I wasn’t quite sure what to expect, so tried not to have any sort of pre-conceived notions of how the week would play out. One of the most beneficial aspects of the event was the constant networking going on – a perpetual idea mill and information interchange center. I’m sure that if I had passed up on the 4 hours of sleep I got most nights, those 4 hours would also be spent engaged in intense discussion with my peers.
Most days allowed us to explore San Jose, Adobe HQ (the less secure portions, anyway), and interface with a great number of Adobe employees through presentations, round-tables, Q+A sessions, and some very nice dinner receptions. I found a lot of these individuals to be surprisingly frank and quite receptive to any of the ideas and thoughts that were proposed to them.
Wednesday provided everyone with an opportunity to make presentations to the group. I gave a presentation on what the University of Denver is doing in regard to the Flash Platform focusing on our work on the CourseMedia™ project and received a ton of positive feedback from both Adobe and other AELs. A really great experience although I had to cut the demo portion short due to time constraints. The slides can be downloaded as a PDF and the recording should be available on AdobeTV later on along with 25+ other extraordinary sessions.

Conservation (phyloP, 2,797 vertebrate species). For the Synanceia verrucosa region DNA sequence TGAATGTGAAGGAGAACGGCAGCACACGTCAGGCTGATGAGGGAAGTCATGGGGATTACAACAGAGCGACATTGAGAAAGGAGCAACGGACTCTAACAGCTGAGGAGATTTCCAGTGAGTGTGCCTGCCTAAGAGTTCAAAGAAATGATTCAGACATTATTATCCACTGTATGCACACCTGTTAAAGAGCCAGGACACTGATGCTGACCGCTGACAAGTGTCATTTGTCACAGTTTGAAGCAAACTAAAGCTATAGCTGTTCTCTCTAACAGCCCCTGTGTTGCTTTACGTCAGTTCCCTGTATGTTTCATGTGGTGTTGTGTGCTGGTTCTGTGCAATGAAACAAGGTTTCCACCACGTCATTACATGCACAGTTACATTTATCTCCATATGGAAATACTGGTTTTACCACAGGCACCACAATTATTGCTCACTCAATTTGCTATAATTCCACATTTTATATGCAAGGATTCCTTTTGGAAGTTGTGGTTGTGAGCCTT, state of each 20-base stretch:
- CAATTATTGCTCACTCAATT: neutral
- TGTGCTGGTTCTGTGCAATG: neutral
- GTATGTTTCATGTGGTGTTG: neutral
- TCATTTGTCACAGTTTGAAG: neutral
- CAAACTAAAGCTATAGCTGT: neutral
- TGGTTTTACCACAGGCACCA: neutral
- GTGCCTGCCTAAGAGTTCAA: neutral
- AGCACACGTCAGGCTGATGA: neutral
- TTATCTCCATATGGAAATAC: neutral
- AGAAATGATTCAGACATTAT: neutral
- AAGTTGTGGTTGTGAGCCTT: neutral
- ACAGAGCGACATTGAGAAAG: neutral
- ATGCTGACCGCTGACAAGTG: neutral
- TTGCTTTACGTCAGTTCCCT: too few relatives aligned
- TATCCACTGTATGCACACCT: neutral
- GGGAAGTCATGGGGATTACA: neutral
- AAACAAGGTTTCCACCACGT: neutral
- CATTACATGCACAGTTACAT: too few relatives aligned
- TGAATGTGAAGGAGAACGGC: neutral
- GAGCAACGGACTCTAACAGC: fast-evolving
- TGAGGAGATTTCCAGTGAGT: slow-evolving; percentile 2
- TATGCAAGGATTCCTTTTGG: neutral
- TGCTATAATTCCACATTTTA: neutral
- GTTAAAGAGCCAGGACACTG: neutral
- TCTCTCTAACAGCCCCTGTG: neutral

I was delighted to find that everyone was very amiable and even though I was one of the new people in the group- was treated with the utmost respect whether conversing with other AELs, product managers, evangelists, or anyone on the education team at Adobe. What a wonderful group of people to be a part of – I cannot wait to begin some of the many collaborations seeded at this event.
Many thanks to Adobe and everyone that was a part of the planning and execution of the institute this year. It will not be soon forgotten and I look forward to future events and hopefully seeing everyone again in 2010.
The University of Denver Center for Teaching & Learning has (finally) released the DU CourseMedia™ Course Media Management System. This has been a focus of my work for the past 5 months or so and is one of the major CTL projects for 2009. Some may recall the mention of the DUVAGA system from time-to-time. CourseMedia™ is DUVAGA reborn.